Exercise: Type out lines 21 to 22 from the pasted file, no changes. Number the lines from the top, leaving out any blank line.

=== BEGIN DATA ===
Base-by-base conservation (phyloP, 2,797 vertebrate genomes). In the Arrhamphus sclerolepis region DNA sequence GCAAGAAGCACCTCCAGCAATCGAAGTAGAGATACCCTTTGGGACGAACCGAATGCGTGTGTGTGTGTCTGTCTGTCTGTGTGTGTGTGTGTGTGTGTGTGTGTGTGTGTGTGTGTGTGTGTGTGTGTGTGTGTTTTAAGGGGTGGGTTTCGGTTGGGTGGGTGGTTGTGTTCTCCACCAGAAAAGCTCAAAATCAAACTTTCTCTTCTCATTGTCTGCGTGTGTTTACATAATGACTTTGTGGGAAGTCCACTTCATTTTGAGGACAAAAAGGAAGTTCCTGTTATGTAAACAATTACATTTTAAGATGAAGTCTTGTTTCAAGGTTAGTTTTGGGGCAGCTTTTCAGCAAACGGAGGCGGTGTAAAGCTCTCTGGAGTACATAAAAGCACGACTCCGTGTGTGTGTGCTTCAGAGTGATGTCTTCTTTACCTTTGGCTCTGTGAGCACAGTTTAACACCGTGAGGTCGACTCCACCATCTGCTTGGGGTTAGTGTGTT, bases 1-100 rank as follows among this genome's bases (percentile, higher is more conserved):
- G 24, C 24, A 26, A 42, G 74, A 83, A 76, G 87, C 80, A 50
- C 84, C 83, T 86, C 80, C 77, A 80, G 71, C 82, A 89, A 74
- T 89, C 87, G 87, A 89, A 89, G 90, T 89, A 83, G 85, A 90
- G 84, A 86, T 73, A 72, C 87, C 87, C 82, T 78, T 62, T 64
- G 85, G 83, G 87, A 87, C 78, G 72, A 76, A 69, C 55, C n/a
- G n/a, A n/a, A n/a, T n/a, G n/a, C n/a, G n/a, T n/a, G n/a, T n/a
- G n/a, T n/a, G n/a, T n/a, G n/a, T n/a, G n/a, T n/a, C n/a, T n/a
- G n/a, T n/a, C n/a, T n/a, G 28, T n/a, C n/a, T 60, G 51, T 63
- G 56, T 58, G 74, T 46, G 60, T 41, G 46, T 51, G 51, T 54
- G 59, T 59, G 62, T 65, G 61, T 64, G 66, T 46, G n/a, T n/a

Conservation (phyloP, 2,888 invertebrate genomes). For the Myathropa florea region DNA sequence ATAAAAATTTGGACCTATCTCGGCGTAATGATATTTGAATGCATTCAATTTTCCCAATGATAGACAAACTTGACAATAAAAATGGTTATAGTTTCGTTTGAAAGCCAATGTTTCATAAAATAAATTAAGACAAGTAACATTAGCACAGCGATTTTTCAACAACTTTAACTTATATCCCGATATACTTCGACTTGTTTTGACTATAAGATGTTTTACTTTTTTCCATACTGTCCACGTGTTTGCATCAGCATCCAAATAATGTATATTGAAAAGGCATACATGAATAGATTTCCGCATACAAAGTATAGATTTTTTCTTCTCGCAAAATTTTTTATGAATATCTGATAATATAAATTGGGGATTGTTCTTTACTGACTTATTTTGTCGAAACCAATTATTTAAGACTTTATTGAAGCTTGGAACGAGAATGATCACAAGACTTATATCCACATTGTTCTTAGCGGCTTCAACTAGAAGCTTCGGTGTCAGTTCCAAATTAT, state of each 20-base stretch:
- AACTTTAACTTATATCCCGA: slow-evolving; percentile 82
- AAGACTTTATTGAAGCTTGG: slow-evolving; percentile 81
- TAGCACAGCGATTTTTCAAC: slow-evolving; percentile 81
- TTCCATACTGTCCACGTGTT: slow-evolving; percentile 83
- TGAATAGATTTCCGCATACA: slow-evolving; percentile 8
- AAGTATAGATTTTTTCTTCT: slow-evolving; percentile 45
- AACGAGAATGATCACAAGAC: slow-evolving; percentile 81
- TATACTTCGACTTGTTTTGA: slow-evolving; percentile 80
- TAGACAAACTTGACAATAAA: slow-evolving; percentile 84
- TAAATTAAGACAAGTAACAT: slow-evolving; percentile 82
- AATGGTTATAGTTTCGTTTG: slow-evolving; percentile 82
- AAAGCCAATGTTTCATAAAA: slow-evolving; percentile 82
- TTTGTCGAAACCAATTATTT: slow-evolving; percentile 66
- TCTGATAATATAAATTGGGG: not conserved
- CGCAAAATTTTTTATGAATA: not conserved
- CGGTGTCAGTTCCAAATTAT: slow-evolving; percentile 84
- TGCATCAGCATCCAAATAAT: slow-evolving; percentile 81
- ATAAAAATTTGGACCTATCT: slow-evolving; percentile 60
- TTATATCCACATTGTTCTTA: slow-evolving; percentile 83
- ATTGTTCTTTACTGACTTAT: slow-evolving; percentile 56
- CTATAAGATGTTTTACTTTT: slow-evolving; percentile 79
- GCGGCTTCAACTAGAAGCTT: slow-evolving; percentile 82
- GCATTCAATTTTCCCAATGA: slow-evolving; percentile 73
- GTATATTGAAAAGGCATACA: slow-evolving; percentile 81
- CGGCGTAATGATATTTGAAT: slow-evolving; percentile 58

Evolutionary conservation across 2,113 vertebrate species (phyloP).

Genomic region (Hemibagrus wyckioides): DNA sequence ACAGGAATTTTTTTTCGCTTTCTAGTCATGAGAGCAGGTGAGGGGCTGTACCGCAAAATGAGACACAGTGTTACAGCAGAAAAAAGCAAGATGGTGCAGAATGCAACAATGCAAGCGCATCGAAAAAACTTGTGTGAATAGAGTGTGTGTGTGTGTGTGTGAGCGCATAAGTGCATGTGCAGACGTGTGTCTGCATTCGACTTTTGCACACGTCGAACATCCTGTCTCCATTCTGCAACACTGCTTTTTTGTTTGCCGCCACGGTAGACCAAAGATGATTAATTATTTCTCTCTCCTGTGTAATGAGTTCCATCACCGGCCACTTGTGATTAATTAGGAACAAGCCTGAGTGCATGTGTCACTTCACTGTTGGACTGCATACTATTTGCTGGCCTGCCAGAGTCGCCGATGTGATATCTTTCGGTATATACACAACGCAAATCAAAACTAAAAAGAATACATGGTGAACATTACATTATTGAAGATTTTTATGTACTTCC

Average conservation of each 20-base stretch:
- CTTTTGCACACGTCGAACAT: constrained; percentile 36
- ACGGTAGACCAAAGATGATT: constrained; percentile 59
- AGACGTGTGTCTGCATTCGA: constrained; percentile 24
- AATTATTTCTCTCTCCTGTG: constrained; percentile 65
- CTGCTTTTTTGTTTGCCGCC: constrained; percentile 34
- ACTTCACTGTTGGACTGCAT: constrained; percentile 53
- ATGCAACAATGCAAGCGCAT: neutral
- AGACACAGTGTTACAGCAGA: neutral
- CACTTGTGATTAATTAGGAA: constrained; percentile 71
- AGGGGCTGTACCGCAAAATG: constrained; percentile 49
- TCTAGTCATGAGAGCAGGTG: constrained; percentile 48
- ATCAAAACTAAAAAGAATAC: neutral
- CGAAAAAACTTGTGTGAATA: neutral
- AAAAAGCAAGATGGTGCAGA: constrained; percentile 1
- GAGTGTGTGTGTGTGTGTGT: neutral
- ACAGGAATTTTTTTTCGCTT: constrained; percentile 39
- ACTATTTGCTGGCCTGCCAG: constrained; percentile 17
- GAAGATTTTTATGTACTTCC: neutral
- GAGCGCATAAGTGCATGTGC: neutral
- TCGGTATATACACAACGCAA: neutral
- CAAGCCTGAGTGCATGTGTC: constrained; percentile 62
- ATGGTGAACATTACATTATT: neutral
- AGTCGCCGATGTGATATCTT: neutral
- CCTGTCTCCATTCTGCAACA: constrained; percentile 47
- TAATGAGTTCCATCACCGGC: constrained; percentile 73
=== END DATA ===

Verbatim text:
- TAGACAAACTTGACAATAAA: slow-evolving; percentile 84
- TAAATTAAGACAAGTAACAT: slow-evolving; percentile 82